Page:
From: Leslie Daigle
Sent: Thursday, March 02, 2006 2:44 AM
To: Julian Mehnle
Cc: Internet Engineering Task Force
Internet Architecture Board
Subject: IAB Response to the Appeal from Julian Mehnle
On February 8, 2006, The IAB received an appeal from Julian Mehnle appealing the IESG decision to publish draft-lyon-senderid-core as an Experimental RFC. According to the procedures in Section 6.5.2 of RFC 2026, the IAB has reviewed the situation and issues the following response.
1. Summary of IAB Response
The appeal is denied and the IESG’s decision is upheld.
After the termination of the MARID WG, the IESG approved both draft-schlitt-spf-classic-02 and draft-lyon-senderid-core as Experimental RFCs. Both RFCs were to bear the following note:
“The following documents (draft-schlitt-spf-classic, draft-katz-submitter, draft-lyon-senderid-core, draft-lyon-senderid-pra) are published simultaneously as Experimental RFCs, although there is no general technical consensus and efforts to reconcile the two approaches have failed. As such these documents have not received full IETF review and are published “AS-IS” to document the different approaches as they were considered in the MARID working group.
The IESG takes no position about which approach is to be preferred and cautions the reader that there are serious open issues for each approach and concerns about using them in tandem. The IESG believes that documenting the different approaches does less harm than not documenting them.
The community is invited to observe the success or failure of the two approaches during the two years following publication, in order that a community consensus can be reached in the future.”
Mr. Mehnle appealed the approval of draft-lyon-senderid-core on the grounds that the proposed protocols were incompatible and that the IESG should rewrite draft-lyon-senderid-core to assume the SPF classic interpretation unless a new-style record was present. The IESG rejected his appeal on the grounds that it involved a technical change to the document but added the following strengthened note:
“Note that the Sender ID experiment may use DNS records which may have been created for the current SPF experiment or earlier versions in this set of experiments. Depending on the content of the record, this may mean that Sender-ID heuristics would be applied incorrectly to a message. Depending on the actions associated by the recipient with those heuristics, the message may not be delivered or may be discarded on receipt.
Participants relying on Sender ID experiment DNS records are warned that they may lose valid messages in this set of circumstances. Participants publishing SPF experiment DNS records should consider the advice given in section 3.4 of RFC XXXX (draft-lyon-senderid-core) and may wish to publish both v=spf1 and spf2.0 records to avoid the conflict.”
Mr. Mehnle appealed to the IAB, reiterating his original issue and raising the following process issue:
Finally, the IESG’s approval of conflicting experiments could be seen as a failure in following the standards process, which in section 4.2.1, “Experimental”, requires “verification that there has been adequate coordination with the standards process”, which would by analogy not only mean coordination with standards track RFCs but also with other experimental RFCs.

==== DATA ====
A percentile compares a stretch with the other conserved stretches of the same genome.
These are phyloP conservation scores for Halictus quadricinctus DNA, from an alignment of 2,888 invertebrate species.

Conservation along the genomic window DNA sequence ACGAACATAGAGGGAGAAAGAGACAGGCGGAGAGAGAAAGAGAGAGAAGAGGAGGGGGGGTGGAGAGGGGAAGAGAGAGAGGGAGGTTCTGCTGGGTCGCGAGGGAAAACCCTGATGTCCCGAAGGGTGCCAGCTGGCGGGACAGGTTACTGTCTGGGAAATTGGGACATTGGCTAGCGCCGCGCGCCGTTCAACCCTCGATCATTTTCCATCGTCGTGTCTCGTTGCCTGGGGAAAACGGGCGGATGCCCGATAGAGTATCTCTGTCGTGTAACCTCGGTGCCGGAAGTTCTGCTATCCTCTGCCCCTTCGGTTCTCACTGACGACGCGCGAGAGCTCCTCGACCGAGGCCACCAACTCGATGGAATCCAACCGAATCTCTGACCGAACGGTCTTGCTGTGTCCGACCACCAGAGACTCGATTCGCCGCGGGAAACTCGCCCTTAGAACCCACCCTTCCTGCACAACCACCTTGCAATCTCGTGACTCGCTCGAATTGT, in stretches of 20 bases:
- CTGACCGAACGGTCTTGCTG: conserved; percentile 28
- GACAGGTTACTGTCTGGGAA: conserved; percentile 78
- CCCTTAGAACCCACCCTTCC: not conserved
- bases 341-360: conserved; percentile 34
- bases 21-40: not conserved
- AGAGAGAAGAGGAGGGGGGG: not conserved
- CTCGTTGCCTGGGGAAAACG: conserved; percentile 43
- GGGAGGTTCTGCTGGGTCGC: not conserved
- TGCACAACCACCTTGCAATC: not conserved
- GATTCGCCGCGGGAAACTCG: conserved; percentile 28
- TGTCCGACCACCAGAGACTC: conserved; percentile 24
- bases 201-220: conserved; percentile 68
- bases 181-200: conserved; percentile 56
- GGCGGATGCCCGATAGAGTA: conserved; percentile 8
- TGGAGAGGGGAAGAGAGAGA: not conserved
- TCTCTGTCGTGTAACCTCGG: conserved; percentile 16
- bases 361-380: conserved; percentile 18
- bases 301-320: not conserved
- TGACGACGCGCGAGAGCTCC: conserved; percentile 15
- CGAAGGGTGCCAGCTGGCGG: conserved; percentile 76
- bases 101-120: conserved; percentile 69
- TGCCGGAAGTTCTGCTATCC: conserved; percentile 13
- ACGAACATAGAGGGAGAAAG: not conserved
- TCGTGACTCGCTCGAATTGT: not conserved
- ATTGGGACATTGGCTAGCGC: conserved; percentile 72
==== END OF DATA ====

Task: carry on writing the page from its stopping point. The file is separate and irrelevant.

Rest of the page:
The process issue that Mr. Mehnle raises is rooted in RFC 2026, Section 4.2.1:
The “Experimental” designation typically denotes a specification that is part of some research or development effort. Such a specification is published for the general information of the Internet technical community and as an archival record of the work, subject only to editorial considerations and to verification that there has been adequate coordination with the standards process (see below). An Experimental specification may be the output of an organized Internet research effort (e.g., a Research Group of the IRTF), an IETF Working Group, or it may be an individual contribution.
On the basis of this text, the IAB concludes that the IESG’s approval of draft-lyon-senderid-core does not constitute an endorsement of this technology but simply a publication for the “general information of the Internet technical community”. With respect to the issue of adequate coordination, Section 4.2.3 reads (in part):
If (a) the IESG recommends that the document be brought within the IETF and progressed within the IETF context, but the author declines to do so, or (b) the IESG considers that the document proposes something that conflicts with, or is actually inimical to, an established IETF effort, the document may still be published as an Experimental or Informational RFC. In these cases, however, the IESG may insert appropriate “disclaimer” text into the RFC either in or immediately following the “Status of this Memo” section in order to make the circumstances of its publication clear to readers.
The IAB concludes that this paragraph explicitly permits the publication of work that conflicts with existing IETF standards work, provided that it bears an appropriate disclaimer. In this case, the IESG provided a substantial disclaimer. Without determining whether or not this experimental document actually conflicts, we conclude that the disclaimer added by the IESG would in any event be sufficient to allow the publication of this document as Experimental.
4. IAB Conclusion
On the basis of the available record and the IESG’s response, the IAB concludes that the IESG gave due consideration to the technical issues raised by Mr. Mehnle and reached a decision according to the process specified by RFC 2026. We therefore conclude that the appeal should be denied and the original IESG decision upheld.
Note: IAB voting member Bernard Aboba recused himself from the discussion and decision of this appeal.
for the IAB.